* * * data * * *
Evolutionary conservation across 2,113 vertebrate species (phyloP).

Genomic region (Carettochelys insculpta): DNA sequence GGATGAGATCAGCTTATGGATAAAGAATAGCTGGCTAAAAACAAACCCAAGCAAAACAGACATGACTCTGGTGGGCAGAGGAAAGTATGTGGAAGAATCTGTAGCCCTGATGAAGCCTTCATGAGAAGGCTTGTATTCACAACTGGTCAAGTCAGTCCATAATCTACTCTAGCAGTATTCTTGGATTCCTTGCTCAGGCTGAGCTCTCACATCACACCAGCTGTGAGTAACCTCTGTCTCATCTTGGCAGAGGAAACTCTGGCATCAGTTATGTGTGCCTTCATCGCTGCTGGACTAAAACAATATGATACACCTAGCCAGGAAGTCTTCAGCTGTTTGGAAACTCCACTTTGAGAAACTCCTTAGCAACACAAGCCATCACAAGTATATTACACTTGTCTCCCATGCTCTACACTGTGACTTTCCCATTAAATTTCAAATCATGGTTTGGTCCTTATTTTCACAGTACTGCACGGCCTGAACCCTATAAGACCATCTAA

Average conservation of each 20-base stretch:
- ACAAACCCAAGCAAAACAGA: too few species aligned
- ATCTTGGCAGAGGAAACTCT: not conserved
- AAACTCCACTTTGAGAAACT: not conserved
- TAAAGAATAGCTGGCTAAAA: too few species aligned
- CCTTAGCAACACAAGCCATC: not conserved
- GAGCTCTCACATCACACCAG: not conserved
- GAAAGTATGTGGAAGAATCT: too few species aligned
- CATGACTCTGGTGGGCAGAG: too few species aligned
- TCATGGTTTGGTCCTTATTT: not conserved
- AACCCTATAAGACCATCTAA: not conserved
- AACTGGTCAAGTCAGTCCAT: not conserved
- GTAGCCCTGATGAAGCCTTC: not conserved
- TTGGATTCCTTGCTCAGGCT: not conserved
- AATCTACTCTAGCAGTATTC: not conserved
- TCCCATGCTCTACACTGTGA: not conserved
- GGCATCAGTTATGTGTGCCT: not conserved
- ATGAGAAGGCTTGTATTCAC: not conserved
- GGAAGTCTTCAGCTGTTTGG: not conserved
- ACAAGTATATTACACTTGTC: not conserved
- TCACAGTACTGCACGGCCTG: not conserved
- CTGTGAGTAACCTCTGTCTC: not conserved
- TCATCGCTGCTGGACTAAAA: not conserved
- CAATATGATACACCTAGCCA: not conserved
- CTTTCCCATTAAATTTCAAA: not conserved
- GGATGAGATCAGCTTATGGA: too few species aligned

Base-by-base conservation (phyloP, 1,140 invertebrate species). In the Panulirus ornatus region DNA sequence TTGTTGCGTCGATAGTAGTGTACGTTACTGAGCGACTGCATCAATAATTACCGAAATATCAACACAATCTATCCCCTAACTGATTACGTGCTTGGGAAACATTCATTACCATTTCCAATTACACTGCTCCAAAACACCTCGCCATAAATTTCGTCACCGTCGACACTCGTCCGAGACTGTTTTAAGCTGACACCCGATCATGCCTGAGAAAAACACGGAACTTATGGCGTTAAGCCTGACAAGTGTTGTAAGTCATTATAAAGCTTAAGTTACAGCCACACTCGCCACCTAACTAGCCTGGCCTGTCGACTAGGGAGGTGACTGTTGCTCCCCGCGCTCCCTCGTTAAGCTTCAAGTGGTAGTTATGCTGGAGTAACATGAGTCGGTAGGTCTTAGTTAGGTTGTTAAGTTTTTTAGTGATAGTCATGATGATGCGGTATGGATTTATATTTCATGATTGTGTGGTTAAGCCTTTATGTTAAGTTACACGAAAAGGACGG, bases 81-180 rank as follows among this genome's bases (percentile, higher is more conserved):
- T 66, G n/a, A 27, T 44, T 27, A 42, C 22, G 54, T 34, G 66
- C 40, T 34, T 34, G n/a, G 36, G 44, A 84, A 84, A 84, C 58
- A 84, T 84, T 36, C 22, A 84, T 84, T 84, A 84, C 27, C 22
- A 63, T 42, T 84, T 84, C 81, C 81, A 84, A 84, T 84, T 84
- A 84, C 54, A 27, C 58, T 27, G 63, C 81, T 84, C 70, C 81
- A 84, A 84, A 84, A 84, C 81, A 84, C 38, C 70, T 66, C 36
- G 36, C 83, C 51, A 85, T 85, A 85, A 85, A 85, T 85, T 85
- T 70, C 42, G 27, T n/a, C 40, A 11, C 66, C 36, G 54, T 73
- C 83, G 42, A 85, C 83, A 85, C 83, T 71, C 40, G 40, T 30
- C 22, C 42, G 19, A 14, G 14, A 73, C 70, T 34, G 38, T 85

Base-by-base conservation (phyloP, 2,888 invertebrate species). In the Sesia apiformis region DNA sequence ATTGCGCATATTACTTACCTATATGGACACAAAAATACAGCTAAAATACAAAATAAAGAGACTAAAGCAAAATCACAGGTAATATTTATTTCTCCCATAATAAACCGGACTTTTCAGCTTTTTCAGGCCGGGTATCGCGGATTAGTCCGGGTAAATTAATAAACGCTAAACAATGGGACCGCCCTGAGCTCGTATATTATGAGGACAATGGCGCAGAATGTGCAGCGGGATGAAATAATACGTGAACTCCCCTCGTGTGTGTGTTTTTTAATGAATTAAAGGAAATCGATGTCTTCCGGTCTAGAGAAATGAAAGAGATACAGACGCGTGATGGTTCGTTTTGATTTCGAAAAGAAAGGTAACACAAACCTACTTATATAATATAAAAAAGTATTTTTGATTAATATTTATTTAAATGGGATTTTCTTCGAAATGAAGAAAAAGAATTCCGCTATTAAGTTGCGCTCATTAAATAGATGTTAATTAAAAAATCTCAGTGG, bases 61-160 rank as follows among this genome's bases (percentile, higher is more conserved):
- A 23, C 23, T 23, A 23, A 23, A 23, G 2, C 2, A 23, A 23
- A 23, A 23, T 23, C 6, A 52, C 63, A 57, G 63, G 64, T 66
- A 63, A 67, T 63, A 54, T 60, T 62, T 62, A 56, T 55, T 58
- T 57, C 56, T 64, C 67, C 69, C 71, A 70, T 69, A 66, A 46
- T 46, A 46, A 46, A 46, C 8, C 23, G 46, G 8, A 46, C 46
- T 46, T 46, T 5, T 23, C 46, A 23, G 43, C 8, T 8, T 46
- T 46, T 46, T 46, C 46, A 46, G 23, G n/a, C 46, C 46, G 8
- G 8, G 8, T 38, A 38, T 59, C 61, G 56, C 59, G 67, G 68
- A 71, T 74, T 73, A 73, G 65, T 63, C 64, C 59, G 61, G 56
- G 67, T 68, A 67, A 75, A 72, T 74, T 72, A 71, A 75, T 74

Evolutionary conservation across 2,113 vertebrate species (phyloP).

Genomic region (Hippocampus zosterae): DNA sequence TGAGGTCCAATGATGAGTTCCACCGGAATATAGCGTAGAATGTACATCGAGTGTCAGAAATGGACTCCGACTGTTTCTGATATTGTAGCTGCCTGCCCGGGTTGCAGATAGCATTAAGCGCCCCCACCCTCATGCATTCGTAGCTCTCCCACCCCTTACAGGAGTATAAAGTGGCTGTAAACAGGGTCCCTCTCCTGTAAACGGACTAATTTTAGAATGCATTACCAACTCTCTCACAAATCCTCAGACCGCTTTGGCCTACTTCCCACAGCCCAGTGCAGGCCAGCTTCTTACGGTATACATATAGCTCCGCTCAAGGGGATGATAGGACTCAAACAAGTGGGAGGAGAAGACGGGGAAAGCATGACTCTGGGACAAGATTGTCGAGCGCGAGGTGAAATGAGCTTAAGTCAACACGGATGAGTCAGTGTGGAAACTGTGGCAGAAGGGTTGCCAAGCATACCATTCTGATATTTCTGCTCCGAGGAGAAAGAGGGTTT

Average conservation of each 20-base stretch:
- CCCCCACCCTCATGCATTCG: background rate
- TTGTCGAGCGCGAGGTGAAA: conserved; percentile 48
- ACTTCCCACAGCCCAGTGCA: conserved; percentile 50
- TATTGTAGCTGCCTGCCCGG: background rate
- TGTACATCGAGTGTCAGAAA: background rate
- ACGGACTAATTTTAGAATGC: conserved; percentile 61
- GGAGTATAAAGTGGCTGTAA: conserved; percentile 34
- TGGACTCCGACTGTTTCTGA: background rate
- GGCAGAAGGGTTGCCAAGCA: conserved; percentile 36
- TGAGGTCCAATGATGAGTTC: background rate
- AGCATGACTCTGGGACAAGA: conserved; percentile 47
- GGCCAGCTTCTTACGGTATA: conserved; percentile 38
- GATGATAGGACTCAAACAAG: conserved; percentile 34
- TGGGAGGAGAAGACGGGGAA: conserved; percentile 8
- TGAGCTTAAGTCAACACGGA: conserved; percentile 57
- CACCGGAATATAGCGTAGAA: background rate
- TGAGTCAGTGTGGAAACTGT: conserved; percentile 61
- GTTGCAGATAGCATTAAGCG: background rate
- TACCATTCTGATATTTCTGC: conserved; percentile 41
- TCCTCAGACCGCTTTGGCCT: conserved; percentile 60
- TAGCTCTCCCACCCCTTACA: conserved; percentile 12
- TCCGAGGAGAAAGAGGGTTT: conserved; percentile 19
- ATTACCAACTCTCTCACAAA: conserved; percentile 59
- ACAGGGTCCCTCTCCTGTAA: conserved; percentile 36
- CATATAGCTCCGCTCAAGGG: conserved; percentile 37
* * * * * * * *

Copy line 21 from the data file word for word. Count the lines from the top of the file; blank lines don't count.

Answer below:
- GGAAGTCTTCAGCTGTTTGG: not conserved